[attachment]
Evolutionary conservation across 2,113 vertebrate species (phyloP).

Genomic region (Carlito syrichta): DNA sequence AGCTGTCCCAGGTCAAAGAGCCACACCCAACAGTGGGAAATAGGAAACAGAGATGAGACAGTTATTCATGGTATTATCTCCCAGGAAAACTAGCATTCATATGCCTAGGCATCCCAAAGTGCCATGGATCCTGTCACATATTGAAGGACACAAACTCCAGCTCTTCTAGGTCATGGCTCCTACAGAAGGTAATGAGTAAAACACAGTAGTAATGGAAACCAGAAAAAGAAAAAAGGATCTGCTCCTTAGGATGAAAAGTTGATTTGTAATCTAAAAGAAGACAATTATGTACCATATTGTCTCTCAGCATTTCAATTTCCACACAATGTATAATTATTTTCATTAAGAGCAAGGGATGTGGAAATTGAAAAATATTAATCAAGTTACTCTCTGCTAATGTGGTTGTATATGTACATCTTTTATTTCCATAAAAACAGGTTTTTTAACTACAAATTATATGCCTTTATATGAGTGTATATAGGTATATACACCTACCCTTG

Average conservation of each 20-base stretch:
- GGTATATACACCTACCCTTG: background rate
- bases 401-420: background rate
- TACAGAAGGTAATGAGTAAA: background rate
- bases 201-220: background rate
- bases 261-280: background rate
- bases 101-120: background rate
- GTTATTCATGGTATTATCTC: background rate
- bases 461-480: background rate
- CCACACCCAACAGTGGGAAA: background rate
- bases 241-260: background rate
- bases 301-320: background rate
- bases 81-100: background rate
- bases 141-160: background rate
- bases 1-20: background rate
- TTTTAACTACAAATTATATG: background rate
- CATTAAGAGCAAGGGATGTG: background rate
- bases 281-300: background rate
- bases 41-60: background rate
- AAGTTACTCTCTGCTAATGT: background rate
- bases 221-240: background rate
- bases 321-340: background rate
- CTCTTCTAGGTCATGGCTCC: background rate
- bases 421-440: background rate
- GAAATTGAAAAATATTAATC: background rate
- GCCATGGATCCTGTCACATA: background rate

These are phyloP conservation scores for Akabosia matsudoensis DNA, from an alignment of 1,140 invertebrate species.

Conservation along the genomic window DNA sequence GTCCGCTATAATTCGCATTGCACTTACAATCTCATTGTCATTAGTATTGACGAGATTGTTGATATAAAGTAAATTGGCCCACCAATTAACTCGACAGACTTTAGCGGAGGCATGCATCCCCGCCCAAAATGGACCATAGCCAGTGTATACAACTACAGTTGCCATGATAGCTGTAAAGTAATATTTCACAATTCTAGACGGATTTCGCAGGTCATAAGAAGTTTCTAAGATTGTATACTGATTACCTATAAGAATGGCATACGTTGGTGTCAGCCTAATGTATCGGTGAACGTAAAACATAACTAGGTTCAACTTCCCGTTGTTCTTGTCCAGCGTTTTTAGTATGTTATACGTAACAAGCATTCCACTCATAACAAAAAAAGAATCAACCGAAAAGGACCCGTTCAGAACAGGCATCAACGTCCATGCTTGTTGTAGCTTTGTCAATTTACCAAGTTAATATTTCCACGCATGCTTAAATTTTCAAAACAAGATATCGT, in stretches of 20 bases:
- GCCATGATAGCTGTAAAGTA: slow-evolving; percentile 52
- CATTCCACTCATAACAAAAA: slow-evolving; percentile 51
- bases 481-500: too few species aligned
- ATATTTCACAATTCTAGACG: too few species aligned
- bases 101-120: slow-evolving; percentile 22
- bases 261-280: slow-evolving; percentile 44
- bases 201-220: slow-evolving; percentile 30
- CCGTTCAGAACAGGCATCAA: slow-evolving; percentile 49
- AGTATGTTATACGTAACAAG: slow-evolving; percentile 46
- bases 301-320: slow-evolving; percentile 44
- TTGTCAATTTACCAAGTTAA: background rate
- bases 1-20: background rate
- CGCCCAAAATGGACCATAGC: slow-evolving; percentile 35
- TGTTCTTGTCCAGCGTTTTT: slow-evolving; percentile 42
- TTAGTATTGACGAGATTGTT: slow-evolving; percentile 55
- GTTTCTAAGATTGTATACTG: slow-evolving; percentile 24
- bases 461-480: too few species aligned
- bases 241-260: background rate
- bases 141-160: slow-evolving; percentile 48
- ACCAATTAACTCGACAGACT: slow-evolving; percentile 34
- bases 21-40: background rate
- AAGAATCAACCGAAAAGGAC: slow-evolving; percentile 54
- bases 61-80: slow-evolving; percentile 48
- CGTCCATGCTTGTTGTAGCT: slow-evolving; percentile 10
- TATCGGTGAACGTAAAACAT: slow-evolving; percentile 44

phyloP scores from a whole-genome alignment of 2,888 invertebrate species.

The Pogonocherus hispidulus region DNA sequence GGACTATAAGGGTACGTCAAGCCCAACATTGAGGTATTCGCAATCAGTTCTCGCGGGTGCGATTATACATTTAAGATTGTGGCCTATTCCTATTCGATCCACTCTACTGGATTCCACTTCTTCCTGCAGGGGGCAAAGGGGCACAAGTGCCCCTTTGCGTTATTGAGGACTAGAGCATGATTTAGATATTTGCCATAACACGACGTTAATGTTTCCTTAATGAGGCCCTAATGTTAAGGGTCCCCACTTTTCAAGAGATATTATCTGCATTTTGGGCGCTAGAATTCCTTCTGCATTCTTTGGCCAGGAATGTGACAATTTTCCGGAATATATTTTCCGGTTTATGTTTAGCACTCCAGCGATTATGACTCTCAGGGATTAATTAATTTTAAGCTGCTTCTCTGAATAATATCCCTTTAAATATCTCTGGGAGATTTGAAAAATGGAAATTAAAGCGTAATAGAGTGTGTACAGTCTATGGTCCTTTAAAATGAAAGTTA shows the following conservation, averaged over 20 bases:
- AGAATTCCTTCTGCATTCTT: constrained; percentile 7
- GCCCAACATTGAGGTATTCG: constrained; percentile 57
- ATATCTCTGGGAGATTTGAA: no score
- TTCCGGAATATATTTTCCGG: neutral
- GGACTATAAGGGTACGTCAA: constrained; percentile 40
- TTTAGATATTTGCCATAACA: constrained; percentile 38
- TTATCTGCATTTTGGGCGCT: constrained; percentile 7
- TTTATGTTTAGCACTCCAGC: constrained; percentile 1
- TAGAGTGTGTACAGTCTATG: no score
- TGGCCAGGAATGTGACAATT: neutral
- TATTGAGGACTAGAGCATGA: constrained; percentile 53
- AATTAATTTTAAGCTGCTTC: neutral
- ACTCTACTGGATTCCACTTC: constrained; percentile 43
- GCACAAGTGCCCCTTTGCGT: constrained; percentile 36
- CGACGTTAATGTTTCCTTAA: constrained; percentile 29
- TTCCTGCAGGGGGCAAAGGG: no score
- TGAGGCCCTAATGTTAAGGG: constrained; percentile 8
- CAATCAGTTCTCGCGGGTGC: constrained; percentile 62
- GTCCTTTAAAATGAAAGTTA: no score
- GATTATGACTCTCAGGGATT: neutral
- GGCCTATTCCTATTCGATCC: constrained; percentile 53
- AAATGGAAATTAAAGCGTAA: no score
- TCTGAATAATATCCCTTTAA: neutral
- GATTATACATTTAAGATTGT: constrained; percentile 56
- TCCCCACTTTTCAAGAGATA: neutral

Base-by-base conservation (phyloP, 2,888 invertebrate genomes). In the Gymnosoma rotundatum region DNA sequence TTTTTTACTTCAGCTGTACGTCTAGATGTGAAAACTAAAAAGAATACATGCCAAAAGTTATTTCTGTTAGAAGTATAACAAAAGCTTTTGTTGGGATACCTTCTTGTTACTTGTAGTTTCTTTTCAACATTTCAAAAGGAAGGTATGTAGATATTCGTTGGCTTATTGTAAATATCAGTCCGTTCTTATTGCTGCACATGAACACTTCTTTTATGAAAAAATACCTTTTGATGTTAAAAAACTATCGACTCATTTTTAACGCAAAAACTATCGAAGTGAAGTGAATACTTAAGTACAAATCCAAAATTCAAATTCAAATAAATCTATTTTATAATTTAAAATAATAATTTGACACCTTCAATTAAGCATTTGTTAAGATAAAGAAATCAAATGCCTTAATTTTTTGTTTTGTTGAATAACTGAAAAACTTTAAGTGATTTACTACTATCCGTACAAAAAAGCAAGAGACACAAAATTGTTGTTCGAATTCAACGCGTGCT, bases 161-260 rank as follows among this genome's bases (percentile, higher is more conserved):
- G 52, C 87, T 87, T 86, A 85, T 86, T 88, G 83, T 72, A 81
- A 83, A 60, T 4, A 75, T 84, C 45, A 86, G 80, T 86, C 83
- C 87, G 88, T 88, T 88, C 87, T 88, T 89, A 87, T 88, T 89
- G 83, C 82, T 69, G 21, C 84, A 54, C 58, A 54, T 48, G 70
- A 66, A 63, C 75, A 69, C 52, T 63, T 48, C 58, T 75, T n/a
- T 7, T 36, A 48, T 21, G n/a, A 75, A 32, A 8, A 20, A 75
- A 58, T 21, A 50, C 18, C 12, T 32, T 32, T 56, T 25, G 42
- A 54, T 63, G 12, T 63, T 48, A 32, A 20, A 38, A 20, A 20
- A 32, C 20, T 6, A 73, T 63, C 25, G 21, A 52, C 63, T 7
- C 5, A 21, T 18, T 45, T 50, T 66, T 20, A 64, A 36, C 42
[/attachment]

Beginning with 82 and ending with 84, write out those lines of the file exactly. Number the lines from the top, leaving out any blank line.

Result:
- TCCCCACTTTTCAAGAGATA: neutral

Base-by-base conservation (phyloP, 2,888 invertebrate genomes). In the Gymnosoma rotundatum region DNA sequence TTTTTTACTTCAGCTGTACGTCTAGATGTGAAAACTAAAAAGAATACATGCCAAAAGTTATTTCTGTTAGAAGTATAACAAAAGCTTTTGTTGGGATACCTTCTTGTTACTTGTAGTTTCTTTTCAACATTTCAAAAGGAAGGTATGTAGATATTCGTTGGCTTATTGTAAATATCAGTCCGTTCTTATTGCTGCACATGAACACTTCTTTTATGAAAAAATACCTTTTGATGTTAAAAAACTATCGACTCATTTTTAACGCAAAAACTATCGAAGTGAAGTGAATACTTAAGTACAAATCCAAAATTCAAATTCAAATAAATCTATTTTATAATTTAAAATAATAATTTGACACCTTCAATTAAGCATTTGTTAAGATAAAGAAATCAAATGCCTTAATTTTTTGTTTTGTTGAATAACTGAAAAACTTTAAGTGATTTACTACTATCCGTACAAAAAAGCAAGAGACACAAAATTGTTGTTCGAATTCAACGCGTGCT, bases 161-260 rank as follows among this genome's bases (percentile, higher is more conserved):
- G 52, C 87, T 87, T 86, A 85, T 86, T 88, G 83, T 72, A 81